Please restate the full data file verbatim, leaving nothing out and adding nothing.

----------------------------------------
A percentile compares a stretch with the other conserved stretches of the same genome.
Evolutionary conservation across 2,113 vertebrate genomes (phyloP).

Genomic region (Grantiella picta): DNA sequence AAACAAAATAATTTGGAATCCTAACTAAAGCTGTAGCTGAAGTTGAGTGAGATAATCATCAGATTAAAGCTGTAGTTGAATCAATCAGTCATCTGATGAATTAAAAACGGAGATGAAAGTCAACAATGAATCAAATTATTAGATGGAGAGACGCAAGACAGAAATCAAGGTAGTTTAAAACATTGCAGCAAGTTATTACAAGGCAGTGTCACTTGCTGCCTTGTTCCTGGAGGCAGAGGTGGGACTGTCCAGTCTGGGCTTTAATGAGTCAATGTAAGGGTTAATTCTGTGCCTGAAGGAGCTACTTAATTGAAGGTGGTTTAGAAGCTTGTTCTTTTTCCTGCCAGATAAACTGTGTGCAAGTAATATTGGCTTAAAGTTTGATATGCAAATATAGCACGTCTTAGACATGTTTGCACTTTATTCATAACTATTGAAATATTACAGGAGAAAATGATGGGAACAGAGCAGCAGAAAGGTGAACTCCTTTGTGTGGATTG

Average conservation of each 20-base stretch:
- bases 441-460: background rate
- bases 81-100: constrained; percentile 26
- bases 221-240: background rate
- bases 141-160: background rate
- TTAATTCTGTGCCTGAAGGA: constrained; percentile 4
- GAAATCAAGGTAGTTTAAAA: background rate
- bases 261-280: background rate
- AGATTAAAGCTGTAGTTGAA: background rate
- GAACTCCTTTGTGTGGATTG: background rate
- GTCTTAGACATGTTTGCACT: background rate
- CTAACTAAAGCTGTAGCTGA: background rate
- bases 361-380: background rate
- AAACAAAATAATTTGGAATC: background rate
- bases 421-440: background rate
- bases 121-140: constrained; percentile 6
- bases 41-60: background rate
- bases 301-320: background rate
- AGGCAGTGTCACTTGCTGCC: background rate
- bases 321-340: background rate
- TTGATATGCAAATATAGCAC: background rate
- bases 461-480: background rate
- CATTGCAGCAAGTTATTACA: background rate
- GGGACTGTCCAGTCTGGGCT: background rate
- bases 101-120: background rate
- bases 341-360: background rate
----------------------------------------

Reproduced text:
A percentile compares a stretch with the other conserved stretches of the same genome.
Evolutionary conservation across 2,113 vertebrate genomes (phyloP).

Genomic region (Grantiella picta): DNA sequence AAACAAAATAATTTGGAATCCTAACTAAAGCTGTAGCTGAAGTTGAGTGAGATAATCATCAGATTAAAGCTGTAGTTGAATCAATCAGTCATCTGATGAATTAAAAACGGAGATGAAAGTCAACAATGAATCAAATTATTAGATGGAGAGACGCAAGACAGAAATCAAGGTAGTTTAAAACATTGCAGCAAGTTATTACAAGGCAGTGTCACTTGCTGCCTTGTTCCTGGAGGCAGAGGTGGGACTGTCCAGTCTGGGCTTTAATGAGTCAATGTAAGGGTTAATTCTGTGCCTGAAGGAGCTACTTAATTGAAGGTGGTTTAGAAGCTTGTTCTTTTTCCTGCCAGATAAACTGTGTGCAAGTAATATTGGCTTAAAGTTTGATATGCAAATATAGCACGTCTTAGACATGTTTGCACTTTATTCATAACTATTGAAATATTACAGGAGAAAATGATGGGAACAGAGCAGCAGAAAGGTGAACTCCTTTGTGTGGATTG

Average conservation of each 20-base stretch:
- bases 441-460: background rate
- bases 81-100: constrained; percentile 26
- bases 221-240: background rate
- bases 141-160: background rate
- TTAATTCTGTGCCTGAAGGA: constrained; percentile 4
- GAAATCAAGGTAGTTTAAAA: background rate
- bases 261-280: background rate
- AGATTAAAGCTGTAGTTGAA: background rate
- GAACTCCTTTGTGTGGATTG: background rate
- GTCTTAGACATGTTTGCACT: background rate
- CTAACTAAAGCTGTAGCTGA: background rate
- bases 361-380: background rate
- AAACAAAATAATTTGGAATC: background rate
- bases 421-440: background rate
- bases 121-140: constrained; percentile 6
- bases 41-60: background rate
- bases 301-320: background rate
- AGGCAGTGTCACTTGCTGCC: background rate
- bases 321-340: background rate
- TTGATATGCAAATATAGCAC: background rate
- bases 461-480: background rate
- CATTGCAGCAAGTTATTACA: background rate
- GGGACTGTCCAGTCTGGGCT: background rate
- bases 101-120: background rate
- bases 341-360: background rate